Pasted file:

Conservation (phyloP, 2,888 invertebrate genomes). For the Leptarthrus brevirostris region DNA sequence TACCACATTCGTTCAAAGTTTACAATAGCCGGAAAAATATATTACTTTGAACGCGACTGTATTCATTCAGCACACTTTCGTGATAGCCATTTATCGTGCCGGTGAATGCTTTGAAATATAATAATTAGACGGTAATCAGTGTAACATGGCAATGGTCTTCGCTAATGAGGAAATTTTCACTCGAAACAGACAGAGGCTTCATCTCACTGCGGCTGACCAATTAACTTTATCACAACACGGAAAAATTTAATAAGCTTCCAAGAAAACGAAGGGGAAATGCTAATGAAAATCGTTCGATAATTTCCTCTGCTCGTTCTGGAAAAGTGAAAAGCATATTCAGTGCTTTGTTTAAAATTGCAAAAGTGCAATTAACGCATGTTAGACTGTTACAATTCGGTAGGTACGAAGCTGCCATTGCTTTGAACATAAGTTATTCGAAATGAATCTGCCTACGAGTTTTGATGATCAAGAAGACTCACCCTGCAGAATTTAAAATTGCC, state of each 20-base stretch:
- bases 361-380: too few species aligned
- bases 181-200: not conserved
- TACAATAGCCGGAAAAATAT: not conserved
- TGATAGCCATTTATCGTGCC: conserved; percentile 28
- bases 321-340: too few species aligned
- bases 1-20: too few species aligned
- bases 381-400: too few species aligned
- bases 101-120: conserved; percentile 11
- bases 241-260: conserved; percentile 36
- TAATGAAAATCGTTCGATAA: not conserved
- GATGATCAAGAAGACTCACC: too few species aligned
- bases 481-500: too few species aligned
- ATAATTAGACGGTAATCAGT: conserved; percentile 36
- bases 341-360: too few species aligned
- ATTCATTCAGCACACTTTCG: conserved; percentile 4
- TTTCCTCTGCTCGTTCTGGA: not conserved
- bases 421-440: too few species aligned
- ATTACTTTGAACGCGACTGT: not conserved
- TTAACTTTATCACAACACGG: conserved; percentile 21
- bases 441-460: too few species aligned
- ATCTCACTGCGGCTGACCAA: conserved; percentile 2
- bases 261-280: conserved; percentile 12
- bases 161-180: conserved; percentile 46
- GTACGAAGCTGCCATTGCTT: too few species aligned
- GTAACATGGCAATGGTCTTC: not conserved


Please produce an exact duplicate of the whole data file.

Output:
Conservation (phyloP, 2,888 invertebrate genomes). For the Leptarthrus brevirostris region DNA sequence TACCACATTCGTTCAAAGTTTACAATAGCCGGAAAAATATATTACTTTGAACGCGACTGTATTCATTCAGCACACTTTCGTGATAGCCATTTATCGTGCCGGTGAATGCTTTGAAATATAATAATTAGACGGTAATCAGTGTAACATGGCAATGGTCTTCGCTAATGAGGAAATTTTCACTCGAAACAGACAGAGGCTTCATCTCACTGCGGCTGACCAATTAACTTTATCACAACACGGAAAAATTTAATAAGCTTCCAAGAAAACGAAGGGGAAATGCTAATGAAAATCGTTCGATAATTTCCTCTGCTCGTTCTGGAAAAGTGAAAAGCATATTCAGTGCTTTGTTTAAAATTGCAAAAGTGCAATTAACGCATGTTAGACTGTTACAATTCGGTAGGTACGAAGCTGCCATTGCTTTGAACATAAGTTATTCGAAATGAATCTGCCTACGAGTTTTGATGATCAAGAAGACTCACCCTGCAGAATTTAAAATTGCC, state of each 20-base stretch:
- bases 361-380: too few species aligned
- bases 181-200: not conserved
- TACAATAGCCGGAAAAATAT: not conserved
- TGATAGCCATTTATCGTGCC: conserved; percentile 28
- bases 321-340: too few species aligned
- bases 1-20: too few species aligned
- bases 381-400: too few species aligned
- bases 101-120: conserved; percentile 11
- bases 241-260: conserved; percentile 36
- TAATGAAAATCGTTCGATAA: not conserved
- GATGATCAAGAAGACTCACC: too few species aligned
- bases 481-500: too few species aligned
- ATAATTAGACGGTAATCAGT: conserved; percentile 36
- bases 341-360: too few species aligned
- ATTCATTCAGCACACTTTCG: conserved; percentile 4
- TTTCCTCTGCTCGTTCTGGA: not conserved
- bases 421-440: too few species aligned
- ATTACTTTGAACGCGACTGT: not conserved
- TTAACTTTATCACAACACGG: conserved; percentile 21
- bases 441-460: too few species aligned
- ATCTCACTGCGGCTGACCAA: conserved; percentile 2
- bases 261-280: conserved; percentile 12
- bases 161-180: conserved; percentile 46
- GTACGAAGCTGCCATTGCTT: too few species aligned
- GTAACATGGCAATGGTCTTC: not conserved